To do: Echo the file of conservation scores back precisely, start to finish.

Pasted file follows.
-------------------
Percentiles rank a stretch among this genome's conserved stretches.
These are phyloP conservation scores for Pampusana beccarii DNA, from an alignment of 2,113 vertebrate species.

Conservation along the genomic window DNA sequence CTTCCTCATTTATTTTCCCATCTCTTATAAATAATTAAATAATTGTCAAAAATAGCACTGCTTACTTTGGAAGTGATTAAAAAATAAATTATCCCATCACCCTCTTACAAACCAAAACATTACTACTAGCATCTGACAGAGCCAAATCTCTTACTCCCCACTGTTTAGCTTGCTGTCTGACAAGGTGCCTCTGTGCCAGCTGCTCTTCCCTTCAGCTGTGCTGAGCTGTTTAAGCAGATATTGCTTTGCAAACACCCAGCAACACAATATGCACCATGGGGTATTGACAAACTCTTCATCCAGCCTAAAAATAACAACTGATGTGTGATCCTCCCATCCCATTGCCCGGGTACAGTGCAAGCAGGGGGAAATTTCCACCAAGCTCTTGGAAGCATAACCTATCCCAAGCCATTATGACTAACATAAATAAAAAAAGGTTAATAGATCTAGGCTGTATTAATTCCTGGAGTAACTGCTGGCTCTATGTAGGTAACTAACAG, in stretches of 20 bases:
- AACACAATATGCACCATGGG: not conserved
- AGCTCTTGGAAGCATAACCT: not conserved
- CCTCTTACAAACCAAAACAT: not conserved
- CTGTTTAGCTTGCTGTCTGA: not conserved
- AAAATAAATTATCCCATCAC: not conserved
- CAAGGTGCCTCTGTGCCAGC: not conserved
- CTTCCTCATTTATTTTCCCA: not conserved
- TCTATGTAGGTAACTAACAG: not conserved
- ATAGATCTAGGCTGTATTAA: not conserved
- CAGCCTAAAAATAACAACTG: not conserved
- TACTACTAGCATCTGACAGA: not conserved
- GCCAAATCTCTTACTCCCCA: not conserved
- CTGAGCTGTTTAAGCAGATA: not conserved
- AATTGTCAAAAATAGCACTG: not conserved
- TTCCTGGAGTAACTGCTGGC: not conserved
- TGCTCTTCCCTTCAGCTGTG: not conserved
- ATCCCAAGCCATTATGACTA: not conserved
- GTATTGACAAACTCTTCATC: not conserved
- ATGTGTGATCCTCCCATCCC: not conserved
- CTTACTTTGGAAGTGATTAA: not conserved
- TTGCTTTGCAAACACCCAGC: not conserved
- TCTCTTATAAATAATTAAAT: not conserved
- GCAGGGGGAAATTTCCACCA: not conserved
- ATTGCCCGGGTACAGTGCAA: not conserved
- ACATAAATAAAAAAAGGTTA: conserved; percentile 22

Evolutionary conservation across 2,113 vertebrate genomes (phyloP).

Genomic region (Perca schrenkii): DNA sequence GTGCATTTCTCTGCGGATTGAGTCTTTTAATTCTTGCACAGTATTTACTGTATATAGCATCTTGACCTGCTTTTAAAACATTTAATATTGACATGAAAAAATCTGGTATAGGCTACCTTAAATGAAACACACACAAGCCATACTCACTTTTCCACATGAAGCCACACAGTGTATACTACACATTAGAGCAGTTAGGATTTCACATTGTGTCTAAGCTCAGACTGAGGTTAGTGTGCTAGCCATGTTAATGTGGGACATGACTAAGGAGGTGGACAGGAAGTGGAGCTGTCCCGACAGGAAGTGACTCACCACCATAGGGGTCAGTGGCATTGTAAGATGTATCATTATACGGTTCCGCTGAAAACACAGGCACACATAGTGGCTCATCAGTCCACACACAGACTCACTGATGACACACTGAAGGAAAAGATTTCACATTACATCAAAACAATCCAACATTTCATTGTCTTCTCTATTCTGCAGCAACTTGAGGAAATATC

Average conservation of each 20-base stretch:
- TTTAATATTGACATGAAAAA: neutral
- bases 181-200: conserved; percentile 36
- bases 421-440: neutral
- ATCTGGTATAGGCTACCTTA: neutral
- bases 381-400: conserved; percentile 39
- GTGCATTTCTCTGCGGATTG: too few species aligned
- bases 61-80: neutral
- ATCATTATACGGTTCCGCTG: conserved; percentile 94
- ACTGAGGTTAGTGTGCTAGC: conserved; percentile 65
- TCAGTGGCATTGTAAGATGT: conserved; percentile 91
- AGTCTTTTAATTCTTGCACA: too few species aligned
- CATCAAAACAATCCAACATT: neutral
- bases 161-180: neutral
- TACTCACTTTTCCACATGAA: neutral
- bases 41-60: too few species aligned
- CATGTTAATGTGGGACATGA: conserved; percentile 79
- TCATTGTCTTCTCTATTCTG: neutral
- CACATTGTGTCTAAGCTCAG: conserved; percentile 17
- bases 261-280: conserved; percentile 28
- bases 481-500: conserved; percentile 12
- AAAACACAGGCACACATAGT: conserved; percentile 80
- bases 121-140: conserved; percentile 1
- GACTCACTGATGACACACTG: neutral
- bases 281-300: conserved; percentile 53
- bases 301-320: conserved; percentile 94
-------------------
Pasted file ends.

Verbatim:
Percentiles rank a stretch among this genome's conserved stretches.
These are phyloP conservation scores for Pampusana beccarii DNA, from an alignment of 2,113 vertebrate species.

Conservation along the genomic window DNA sequence CTTCCTCATTTATTTTCCCATCTCTTATAAATAATTAAATAATTGTCAAAAATAGCACTGCTTACTTTGGAAGTGATTAAAAAATAAATTATCCCATCACCCTCTTACAAACCAAAACATTACTACTAGCATCTGACAGAGCCAAATCTCTTACTCCCCACTGTTTAGCTTGCTGTCTGACAAGGTGCCTCTGTGCCAGCTGCTCTTCCCTTCAGCTGTGCTGAGCTGTTTAAGCAGATATTGCTTTGCAAACACCCAGCAACACAATATGCACCATGGGGTATTGACAAACTCTTCATCCAGCCTAAAAATAACAACTGATGTGTGATCCTCCCATCCCATTGCCCGGGTACAGTGCAAGCAGGGGGAAATTTCCACCAAGCTCTTGGAAGCATAACCTATCCCAAGCCATTATGACTAACATAAATAAAAAAAGGTTAATAGATCTAGGCTGTATTAATTCCTGGAGTAACTGCTGGCTCTATGTAGGTAACTAACAG, in stretches of 20 bases:
- AACACAATATGCACCATGGG: not conserved
- AGCTCTTGGAAGCATAACCT: not conserved
- CCTCTTACAAACCAAAACAT: not conserved
- CTGTTTAGCTTGCTGTCTGA: not conserved
- AAAATAAATTATCCCATCAC: not conserved
- CAAGGTGCCTCTGTGCCAGC: not conserved
- CTTCCTCATTTATTTTCCCA: not conserved
- TCTATGTAGGTAACTAACAG: not conserved
- ATAGATCTAGGCTGTATTAA: not conserved
- CAGCCTAAAAATAACAACTG: not conserved
- TACTACTAGCATCTGACAGA: not conserved
- GCCAAATCTCTTACTCCCCA: not conserved
- CTGAGCTGTTTAAGCAGATA: not conserved
- AATTGTCAAAAATAGCACTG: not conserved
- TTCCTGGAGTAACTGCTGGC: not conserved
- TGCTCTTCCCTTCAGCTGTG: not conserved
- ATCCCAAGCCATTATGACTA: not conserved
- GTATTGACAAACTCTTCATC: not conserved
- ATGTGTGATCCTCCCATCCC: not conserved
- CTTACTTTGGAAGTGATTAA: not conserved
- TTGCTTTGCAAACACCCAGC: not conserved
- TCTCTTATAAATAATTAAAT: not conserved
- GCAGGGGGAAATTTCCACCA: not conserved
- ATTGCCCGGGTACAGTGCAA: not conserved
- ACATAAATAAAAAAAGGTTA: conserved; percentile 22

Evolutionary conservation across 2,113 vertebrate genomes (phyloP).

Genomic region (Perca schrenkii): DNA sequence GTGCATTTCTCTGCGGATTGAGTCTTTTAATTCTTGCACAGTATTTACTGTATATAGCATCTTGACCTGCTTTTAAAACATTTAATATTGACATGAAAAAATCTGGTATAGGCTACCTTAAATGAAACACACACAAGCCATACTCACTTTTCCACATGAAGCCACACAGTGTATACTACACATTAGAGCAGTTAGGATTTCACATTGTGTCTAAGCTCAGACTGAGGTTAGTGTGCTAGCCATGTTAATGTGGGACATGACTAAGGAGGTGGACAGGAAGTGGAGCTGTCCCGACAGGAAGTGACTCACCACCATAGGGGTCAGTGGCATTGTAAGATGTATCATTATACGGTTCCGCTGAAAACACAGGCACACATAGTGGCTCATCAGTCCACACACAGACTCACTGATGACACACTGAAGGAAAAGATTTCACATTACATCAAAACAATCCAACATTTCATTGTCTTCTCTATTCTGCAGCAACTTGAGGAAATATC

Average conservation of each 20-base stretch:
- TTTAATATTGACATGAAAAA: neutral
- bases 181-200: conserved; percentile 36
- bases 421-440: neutral
- ATCTGGTATAGGCTACCTTA: neutral
- bases 381-400: conserved; percentile 39
- GTGCATTTCTCTGCGGATTG: too few species aligned
- bases 61-80: neutral
- ATCATTATACGGTTCCGCTG: conserved; percentile 94
- ACTGAGGTTAGTGTGCTAGC: conserved; percentile 65
- TCAGTGGCATTGTAAGATGT: conserved; percentile 91
- AGTCTTTTAATTCTTGCACA: too few species aligned
- CATCAAAACAATCCAACATT: neutral
- bases 161-180: neutral
- TACTCACTTTTCCACATGAA: neutral
- bases 41-60: too few species aligned
- CATGTTAATGTGGGACATGA: conserved; percentile 79
- TCATTGTCTTCTCTATTCTG: neutral
- CACATTGTGTCTAAGCTCAG: conserved; percentile 17
- bases 261-280: conserved; percentile 28
- bases 481-500: conserved; percentile 12
- AAAACACAGGCACACATAGT: conserved; percentile 80
- bases 121-140: conserved; percentile 1
- GACTCACTGATGACACACTG: neutral
- bases 281-300: conserved; percentile 53
- bases 301-320: conserved; percentile 94